Most of the people gathered Saturday to release balloons and light candles in memory of missing local Gail Palmgren don’t even know her.
The sun was just beginning to set over Signal Point as about 10 people joined hands to pray for her return.
“I know what it feels like to lose somebody, and I think about what it would be like to lose my wife or my daughter,” resident Don Davis said. “Hopefully they’ll find her.”
The group was concerned not just with keeping up hope for Palmgren’s return, but spreading hope to anyone missing loved ones. They released several balloons strapped with note cards bearing their names and contact information.
The group wanted to see how far the balloons would travel and hope whoever picks them up will contact them.
Palmgren, 44, was last seen April 30. Since then several friends, family and Signal Mountain community members have searched the mountain for any sign of the mother of two, especially her red Jeep Rubicon with plates reading “EAZY ST.”
But the searches weren’t enough for Palmgren’s siblings, who worried for the safety of her two young children.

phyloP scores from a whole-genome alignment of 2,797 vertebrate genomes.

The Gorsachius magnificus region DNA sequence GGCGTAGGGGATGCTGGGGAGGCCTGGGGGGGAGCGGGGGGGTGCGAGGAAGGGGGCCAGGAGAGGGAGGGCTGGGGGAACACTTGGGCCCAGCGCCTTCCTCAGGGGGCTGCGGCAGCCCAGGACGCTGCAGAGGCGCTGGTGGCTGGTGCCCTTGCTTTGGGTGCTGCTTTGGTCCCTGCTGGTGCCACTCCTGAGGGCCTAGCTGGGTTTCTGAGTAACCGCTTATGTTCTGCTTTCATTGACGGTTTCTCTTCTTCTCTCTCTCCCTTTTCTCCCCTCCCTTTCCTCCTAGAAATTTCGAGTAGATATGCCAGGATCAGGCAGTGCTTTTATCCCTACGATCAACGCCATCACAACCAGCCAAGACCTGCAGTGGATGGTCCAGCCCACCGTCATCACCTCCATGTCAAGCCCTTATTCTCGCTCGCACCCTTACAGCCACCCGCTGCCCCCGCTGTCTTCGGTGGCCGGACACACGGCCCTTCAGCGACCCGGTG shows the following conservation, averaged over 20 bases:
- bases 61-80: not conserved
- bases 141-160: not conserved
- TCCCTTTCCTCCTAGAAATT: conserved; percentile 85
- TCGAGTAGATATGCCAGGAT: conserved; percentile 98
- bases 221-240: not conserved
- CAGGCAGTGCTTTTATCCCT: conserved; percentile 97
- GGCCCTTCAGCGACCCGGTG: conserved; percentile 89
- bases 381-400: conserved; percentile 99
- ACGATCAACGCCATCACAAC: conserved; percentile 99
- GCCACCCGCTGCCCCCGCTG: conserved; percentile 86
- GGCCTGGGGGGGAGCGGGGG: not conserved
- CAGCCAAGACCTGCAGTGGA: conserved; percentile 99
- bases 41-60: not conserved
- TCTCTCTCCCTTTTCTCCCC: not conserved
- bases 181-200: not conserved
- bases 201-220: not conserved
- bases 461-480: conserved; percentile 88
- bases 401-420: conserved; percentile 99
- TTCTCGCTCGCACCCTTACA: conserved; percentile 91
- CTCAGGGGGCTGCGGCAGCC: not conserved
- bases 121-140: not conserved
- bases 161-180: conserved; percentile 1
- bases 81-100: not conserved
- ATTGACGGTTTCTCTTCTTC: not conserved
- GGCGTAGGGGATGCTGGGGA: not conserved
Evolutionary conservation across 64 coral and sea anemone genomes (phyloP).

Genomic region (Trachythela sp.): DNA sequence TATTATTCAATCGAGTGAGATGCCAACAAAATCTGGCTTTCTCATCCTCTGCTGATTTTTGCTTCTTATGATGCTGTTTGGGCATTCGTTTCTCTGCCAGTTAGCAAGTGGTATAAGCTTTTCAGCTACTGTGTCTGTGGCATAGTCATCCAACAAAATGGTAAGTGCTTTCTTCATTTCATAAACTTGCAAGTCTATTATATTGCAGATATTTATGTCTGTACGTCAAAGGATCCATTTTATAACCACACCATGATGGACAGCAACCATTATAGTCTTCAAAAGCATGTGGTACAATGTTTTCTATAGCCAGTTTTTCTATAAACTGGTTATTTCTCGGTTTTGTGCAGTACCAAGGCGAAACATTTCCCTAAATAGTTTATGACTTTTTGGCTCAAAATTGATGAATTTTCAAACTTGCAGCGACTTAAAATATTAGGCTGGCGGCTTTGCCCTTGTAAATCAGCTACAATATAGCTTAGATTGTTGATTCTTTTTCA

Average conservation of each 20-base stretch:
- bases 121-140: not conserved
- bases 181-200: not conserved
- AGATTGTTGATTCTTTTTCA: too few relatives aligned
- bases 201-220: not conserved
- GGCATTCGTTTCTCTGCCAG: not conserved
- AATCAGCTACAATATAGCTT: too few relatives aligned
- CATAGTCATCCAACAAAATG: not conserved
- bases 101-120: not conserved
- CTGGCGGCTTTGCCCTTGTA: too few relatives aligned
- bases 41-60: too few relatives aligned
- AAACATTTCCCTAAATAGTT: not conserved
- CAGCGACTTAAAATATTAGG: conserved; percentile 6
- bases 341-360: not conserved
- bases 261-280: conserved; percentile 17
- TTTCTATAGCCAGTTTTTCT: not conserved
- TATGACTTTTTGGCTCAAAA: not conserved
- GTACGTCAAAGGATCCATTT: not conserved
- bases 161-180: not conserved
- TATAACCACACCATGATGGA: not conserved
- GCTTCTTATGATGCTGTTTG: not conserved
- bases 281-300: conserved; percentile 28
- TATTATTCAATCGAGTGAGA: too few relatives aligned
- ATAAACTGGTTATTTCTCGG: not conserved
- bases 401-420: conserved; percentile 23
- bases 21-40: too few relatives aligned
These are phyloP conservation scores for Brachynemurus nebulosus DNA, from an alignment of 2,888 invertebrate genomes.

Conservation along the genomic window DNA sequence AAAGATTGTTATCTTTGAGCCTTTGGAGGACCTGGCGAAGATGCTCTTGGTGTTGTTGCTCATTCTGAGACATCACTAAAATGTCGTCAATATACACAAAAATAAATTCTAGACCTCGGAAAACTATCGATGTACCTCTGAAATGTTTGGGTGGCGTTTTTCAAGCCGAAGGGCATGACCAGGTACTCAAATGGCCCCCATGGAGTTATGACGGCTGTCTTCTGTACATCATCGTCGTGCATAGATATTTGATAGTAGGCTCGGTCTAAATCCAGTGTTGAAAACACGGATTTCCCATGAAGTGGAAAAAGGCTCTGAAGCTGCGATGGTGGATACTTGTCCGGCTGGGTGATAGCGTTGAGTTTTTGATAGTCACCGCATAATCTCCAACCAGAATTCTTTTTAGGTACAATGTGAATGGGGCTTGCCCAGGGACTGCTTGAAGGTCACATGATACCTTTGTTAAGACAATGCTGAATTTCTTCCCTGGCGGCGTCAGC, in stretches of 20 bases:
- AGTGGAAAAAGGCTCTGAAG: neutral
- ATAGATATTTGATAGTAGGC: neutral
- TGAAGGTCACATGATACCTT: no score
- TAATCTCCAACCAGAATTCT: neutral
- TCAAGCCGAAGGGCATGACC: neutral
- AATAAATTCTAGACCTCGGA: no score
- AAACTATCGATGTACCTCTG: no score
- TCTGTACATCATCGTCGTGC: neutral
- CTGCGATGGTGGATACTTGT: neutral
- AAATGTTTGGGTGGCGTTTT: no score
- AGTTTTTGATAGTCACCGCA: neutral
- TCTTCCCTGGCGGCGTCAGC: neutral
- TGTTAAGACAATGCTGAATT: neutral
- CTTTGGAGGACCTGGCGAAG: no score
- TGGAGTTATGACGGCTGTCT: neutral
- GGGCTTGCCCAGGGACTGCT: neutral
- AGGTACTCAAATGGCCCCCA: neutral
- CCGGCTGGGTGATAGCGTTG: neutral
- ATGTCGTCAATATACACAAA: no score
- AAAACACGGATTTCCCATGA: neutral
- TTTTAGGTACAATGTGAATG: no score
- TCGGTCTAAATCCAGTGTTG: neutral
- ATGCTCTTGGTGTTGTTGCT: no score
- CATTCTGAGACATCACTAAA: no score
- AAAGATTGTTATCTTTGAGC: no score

Palmgren and her husband, Matthew, had serious arguments, and Gail had told friends and family she believed Matthew was having an affair.
Diane Nichols, of Tonawanda, N.Y., and Kevin Nowacki, of Lake Worth, Fla., filed court documents on June 24 asking that the children, ages 12 and 9, be appointed a guardian.
A Hamilton County judge denied the request and the children will stay with their father.
During the hearing, Matthew Palmgren’s attorney said that before her disappearance, Gail Palmgren had given jewelry to a friend for safekeeping. She also gave Nichols a cashier’s check for $17,000.
Matthew Palmgren’s attorney also told the judge Gail Palmgren was mentally unstable before her disappearance and she thought people were following her. The attorney said she asked a couple to look after her children, then later accused the same couple of trying to take the children away.
Regardless, the police investigation into her disappearance presses on. Some were hopeful that Gail Palmgren might be found with the help of surveillance footage that her friend Arlene Durham has in Alabama, where the Palmgrens have a second home. Durham plans to share the footage with police and media this week.
But Clive Bonnick, organizer of the event and leader of several searches for signs of the missing woman, expects little to come of the video.
“I don’t know that they’ll find anything that’s useful to the investigation,” he said.
Still, he said he hopes to keep thoughts of Gail Palmgren alive.
“We’re still missing Gail,” he said.